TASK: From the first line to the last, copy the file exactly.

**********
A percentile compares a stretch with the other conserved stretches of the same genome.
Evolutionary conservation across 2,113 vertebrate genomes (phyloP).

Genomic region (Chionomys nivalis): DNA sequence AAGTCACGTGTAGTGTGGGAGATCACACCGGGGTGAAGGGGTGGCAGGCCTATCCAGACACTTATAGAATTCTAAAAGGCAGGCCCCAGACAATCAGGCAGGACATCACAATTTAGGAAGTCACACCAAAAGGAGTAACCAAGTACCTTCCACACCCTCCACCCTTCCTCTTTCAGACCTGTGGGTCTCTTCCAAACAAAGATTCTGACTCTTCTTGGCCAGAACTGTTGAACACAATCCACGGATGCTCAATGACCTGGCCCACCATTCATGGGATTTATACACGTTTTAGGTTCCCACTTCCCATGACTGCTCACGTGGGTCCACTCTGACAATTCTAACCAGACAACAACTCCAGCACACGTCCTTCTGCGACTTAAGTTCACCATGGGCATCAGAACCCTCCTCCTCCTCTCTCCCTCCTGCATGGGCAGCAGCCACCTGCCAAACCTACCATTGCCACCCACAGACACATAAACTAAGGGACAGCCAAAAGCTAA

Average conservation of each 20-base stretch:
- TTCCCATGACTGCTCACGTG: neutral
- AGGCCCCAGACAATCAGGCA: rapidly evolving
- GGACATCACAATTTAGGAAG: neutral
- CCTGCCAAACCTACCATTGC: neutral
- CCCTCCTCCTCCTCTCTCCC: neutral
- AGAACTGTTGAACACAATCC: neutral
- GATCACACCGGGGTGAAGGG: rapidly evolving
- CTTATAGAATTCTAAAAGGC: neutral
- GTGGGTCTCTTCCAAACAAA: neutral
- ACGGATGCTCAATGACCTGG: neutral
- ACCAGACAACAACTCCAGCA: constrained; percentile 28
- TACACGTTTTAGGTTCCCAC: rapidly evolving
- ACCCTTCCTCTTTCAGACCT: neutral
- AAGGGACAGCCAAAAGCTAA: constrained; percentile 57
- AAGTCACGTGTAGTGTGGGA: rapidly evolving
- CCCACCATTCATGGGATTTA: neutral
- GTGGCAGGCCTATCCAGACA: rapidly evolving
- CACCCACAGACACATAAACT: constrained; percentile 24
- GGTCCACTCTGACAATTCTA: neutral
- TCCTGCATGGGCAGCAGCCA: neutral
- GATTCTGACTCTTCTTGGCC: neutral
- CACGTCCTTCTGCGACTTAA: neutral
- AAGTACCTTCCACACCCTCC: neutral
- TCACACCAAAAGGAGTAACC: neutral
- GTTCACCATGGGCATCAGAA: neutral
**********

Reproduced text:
A percentile compares a stretch with the other conserved stretches of the same genome.
Evolutionary conservation across 2,113 vertebrate genomes (phyloP).

Genomic region (Chionomys nivalis): DNA sequence AAGTCACGTGTAGTGTGGGAGATCACACCGGGGTGAAGGGGTGGCAGGCCTATCCAGACACTTATAGAATTCTAAAAGGCAGGCCCCAGACAATCAGGCAGGACATCACAATTTAGGAAGTCACACCAAAAGGAGTAACCAAGTACCTTCCACACCCTCCACCCTTCCTCTTTCAGACCTGTGGGTCTCTTCCAAACAAAGATTCTGACTCTTCTTGGCCAGAACTGTTGAACACAATCCACGGATGCTCAATGACCTGGCCCACCATTCATGGGATTTATACACGTTTTAGGTTCCCACTTCCCATGACTGCTCACGTGGGTCCACTCTGACAATTCTAACCAGACAACAACTCCAGCACACGTCCTTCTGCGACTTAAGTTCACCATGGGCATCAGAACCCTCCTCCTCCTCTCTCCCTCCTGCATGGGCAGCAGCCACCTGCCAAACCTACCATTGCCACCCACAGACACATAAACTAAGGGACAGCCAAAAGCTAA

Average conservation of each 20-base stretch:
- TTCCCATGACTGCTCACGTG: neutral
- AGGCCCCAGACAATCAGGCA: rapidly evolving
- GGACATCACAATTTAGGAAG: neutral
- CCTGCCAAACCTACCATTGC: neutral
- CCCTCCTCCTCCTCTCTCCC: neutral
- AGAACTGTTGAACACAATCC: neutral
- GATCACACCGGGGTGAAGGG: rapidly evolving
- CTTATAGAATTCTAAAAGGC: neutral
- GTGGGTCTCTTCCAAACAAA: neutral
- ACGGATGCTCAATGACCTGG: neutral
- ACCAGACAACAACTCCAGCA: constrained; percentile 28
- TACACGTTTTAGGTTCCCAC: rapidly evolving
- ACCCTTCCTCTTTCAGACCT: neutral
- AAGGGACAGCCAAAAGCTAA: constrained; percentile 57
- AAGTCACGTGTAGTGTGGGA: rapidly evolving
- CCCACCATTCATGGGATTTA: neutral
- GTGGCAGGCCTATCCAGACA: rapidly evolving
- CACCCACAGACACATAAACT: constrained; percentile 24
- GGTCCACTCTGACAATTCTA: neutral
- TCCTGCATGGGCAGCAGCCA: neutral
- GATTCTGACTCTTCTTGGCC: neutral
- CACGTCCTTCTGCGACTTAA: neutral
- AAGTACCTTCCACACCCTCC: neutral
- TCACACCAAAAGGAGTAACC: neutral
- GTTCACCATGGGCATCAGAA: neutral